On brakes - I will definitely need advice there. What is the best brake to look for for someone who has poor grip and arm strength? My fingers tend to stiffen up and go numb, so anything that requires squeezing, etc. is out - I was thinking maybe push to lock?

    I didn't know I could rent one - I definitely can't push a hospital style chair (I've tried, it failed miserably!) but I'm going to look for rental companies around here and see if I can pull that off. If I can get working, buying my own will be way easier.

    Mills - I will definitely look for a neuromuscular disease neurologist, mine right now specializes in movement disorders and Dys; great for the Dys, but she has no idea what on earth is going on with everything else. It's just not her specialty. I think the fact that I have loads of other muscular symptoms will help my case, but we'll see - and if not, well, I'll figure out how to make it work! Thank you, I'll need the luck!

  5. #15
    That makes sense! I'm going to call the neurologist Monday morning and try to get in sometime this coming week hopefully, thank you. We have quite a few good rehab hospitals around here, and I know my friend got fitted for her new power chair quite close to my home at Good Shepherd. I'm about an hour and a half out of both Philadelphia and NYC - I'm in eastern PA, just on the NJ border.

  6. #16
    Senior Member ~Lin's Avatar
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    Welcome! I have dysautonomia as well. Do they think your neuromuscular condition caused your dysautonomia? I ask because you mentioned it being progressive, and primary dysautonomia isn't necessarily progressive and can even go into remission, while dysautonomia secondary to chronic conditions tend to be progressive with poor prognosis. My dysautonomia was caused by my genetic disorder.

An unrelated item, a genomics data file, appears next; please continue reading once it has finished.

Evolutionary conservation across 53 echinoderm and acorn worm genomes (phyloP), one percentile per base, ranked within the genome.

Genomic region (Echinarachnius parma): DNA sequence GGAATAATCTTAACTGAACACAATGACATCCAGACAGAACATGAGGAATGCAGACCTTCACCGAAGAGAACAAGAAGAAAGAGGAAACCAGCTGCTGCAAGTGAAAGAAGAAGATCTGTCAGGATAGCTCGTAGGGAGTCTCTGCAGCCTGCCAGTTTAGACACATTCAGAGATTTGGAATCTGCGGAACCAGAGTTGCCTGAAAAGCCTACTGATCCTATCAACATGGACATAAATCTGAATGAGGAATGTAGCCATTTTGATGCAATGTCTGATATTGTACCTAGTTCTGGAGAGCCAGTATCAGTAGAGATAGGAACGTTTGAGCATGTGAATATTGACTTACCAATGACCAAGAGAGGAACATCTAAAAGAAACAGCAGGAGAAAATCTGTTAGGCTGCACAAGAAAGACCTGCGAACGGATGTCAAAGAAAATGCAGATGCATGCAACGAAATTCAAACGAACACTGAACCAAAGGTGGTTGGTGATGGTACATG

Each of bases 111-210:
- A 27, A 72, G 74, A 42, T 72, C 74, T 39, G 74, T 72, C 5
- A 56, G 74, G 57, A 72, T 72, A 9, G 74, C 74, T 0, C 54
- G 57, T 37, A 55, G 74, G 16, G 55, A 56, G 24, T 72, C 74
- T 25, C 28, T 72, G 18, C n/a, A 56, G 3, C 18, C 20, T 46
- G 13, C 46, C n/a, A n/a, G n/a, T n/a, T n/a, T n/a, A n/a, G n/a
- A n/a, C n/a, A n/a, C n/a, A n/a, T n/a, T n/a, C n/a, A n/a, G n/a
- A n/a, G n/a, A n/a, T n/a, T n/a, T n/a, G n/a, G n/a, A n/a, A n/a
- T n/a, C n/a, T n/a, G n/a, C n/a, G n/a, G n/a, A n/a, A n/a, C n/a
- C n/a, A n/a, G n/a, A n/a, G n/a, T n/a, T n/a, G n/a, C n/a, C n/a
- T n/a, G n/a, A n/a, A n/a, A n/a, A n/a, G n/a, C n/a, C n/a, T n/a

My wheelchair was prescribed for the genetic connective tissue disorder, but it has made a huge change in my dysaut symptoms.
    Board Member of Assistance Dog Advocacy Project working in Education. Feel free to ask me any service dog questions!

    I am not paralyzed. I have a genetic connective tissue disorder with neuro complications and a movement disorder.

  7. #17
    Lin - it's definitely what we're thinking, because like you said, primary dys isn't usually progressive. This coupled with the muscle weakness and cervical issues makes us think there's an underlying cause, but we're just not sure what it is yet!

    I can imagine, and I'm looking forward to not risking passing out every time I stand up - it seems like it's incredibly fatigue reducing to not deal with tachycardia from the up and down.

    smashms - I'm about an hour and a half from there, so that's not so bad at all, definitely.

  8. #18
    Senior Member ~Lin's Avatar
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    Oh yeah, definitely! I had no idea how much of my fatigue was from the constant up and down. My condition doesn't let me be able to stand or walk much, so doing anything required lots of up and down. And when I first got my chair I still stood a lot just because I could. I would stand to transfer, and stand whenever I needed to reach anything. Now I've worked out how to transfer without standing, and I swallow my pride and ask for someone to hand me something if anyone is around! SO much energy gets saved.

    I'm in a similar spot right now where I have something neuromuscular going on and they don't know what yet. A bunch of symptoms were incorrectly blamed on my genetic disorder for years. It's slow going, especially because I had to find a new neuro when mine suddenly stopped practicing. It has me suddenly scared all over again about what different progressive symptoms may be in my future. Knowing what might happen is much easier.
    Board Member of Assistance Dog Advocacy Project working in Education. Feel free to ask me any service dog questions!

    I am not paralyzed. I have a genetic connective tissue disorder with neuro complications and a movement disorder.